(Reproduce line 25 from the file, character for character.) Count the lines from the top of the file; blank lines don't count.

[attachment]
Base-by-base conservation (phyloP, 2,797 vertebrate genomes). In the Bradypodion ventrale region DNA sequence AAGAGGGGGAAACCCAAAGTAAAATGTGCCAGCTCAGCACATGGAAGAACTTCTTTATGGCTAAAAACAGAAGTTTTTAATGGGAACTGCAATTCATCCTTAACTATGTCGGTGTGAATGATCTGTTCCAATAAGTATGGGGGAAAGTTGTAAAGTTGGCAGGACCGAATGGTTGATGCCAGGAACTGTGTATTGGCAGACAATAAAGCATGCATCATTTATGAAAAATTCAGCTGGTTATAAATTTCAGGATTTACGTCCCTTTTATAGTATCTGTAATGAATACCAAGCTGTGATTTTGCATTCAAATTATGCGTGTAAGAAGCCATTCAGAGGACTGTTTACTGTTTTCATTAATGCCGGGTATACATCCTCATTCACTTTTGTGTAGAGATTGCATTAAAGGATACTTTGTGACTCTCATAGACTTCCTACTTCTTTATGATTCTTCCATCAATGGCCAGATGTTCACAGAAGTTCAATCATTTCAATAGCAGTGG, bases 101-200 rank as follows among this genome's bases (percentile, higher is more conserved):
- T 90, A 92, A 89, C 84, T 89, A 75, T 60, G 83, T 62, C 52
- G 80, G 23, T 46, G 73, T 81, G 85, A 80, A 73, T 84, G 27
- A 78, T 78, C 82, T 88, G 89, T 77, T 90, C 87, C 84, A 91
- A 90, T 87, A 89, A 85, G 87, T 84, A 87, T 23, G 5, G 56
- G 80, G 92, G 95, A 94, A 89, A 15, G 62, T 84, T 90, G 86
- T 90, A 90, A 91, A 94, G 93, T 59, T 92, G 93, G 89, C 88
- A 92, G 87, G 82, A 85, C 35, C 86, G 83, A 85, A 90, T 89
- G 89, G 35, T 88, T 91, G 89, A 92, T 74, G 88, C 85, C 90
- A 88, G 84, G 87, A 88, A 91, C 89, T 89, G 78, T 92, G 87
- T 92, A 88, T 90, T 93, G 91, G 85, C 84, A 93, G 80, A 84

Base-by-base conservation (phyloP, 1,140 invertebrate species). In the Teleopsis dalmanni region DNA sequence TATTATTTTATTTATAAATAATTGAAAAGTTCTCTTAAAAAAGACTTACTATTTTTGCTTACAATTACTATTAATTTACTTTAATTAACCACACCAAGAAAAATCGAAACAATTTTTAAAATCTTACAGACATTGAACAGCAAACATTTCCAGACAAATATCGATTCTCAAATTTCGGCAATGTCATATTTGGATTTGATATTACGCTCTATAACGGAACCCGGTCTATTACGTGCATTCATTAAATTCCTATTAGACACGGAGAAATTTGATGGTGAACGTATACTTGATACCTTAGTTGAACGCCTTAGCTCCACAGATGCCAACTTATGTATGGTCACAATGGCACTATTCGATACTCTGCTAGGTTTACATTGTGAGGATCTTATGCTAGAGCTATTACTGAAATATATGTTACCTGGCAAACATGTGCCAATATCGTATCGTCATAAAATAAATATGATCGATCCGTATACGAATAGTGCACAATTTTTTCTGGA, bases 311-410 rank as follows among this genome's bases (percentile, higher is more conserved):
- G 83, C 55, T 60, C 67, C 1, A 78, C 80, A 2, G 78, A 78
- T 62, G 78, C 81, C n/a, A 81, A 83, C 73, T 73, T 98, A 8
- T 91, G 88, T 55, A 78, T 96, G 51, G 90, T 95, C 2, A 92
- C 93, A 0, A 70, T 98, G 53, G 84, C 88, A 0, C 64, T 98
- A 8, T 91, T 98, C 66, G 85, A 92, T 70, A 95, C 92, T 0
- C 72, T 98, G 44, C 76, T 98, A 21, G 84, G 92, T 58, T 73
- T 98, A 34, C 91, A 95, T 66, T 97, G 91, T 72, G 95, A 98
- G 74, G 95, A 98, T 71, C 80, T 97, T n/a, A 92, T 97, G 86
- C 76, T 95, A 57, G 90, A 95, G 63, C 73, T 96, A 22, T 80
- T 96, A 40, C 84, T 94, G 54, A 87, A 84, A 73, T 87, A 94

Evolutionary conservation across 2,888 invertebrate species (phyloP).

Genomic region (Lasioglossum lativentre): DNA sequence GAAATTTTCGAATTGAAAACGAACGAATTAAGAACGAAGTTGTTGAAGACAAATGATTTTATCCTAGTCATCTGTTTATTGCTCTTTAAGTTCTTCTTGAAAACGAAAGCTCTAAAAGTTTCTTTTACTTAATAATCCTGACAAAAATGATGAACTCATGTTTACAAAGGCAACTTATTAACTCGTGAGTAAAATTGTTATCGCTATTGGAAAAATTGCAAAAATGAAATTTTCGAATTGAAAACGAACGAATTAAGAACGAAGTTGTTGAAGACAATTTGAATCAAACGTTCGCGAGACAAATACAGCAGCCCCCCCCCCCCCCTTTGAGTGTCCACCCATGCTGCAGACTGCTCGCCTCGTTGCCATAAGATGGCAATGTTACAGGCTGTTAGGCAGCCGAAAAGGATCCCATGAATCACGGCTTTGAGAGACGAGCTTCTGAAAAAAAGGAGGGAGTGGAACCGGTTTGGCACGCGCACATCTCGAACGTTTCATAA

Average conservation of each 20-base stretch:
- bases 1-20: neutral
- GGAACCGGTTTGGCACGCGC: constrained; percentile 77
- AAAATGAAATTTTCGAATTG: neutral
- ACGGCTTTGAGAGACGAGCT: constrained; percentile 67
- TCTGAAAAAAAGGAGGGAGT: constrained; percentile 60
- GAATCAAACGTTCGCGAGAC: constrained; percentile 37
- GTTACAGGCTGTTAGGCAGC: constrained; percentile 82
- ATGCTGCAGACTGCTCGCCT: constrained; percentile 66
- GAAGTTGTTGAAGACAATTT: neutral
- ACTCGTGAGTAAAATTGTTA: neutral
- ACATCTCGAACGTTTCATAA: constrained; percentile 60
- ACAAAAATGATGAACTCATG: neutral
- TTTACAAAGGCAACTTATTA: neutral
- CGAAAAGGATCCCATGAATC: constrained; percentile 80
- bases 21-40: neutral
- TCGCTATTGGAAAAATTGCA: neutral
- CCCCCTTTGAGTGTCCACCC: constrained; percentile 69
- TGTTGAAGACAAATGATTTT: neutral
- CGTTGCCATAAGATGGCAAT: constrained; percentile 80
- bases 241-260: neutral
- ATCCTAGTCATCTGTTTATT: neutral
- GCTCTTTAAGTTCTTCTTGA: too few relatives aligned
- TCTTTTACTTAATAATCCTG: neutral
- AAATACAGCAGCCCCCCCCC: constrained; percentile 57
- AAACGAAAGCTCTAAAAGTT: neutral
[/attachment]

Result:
Average conservation of each 20-base stretch: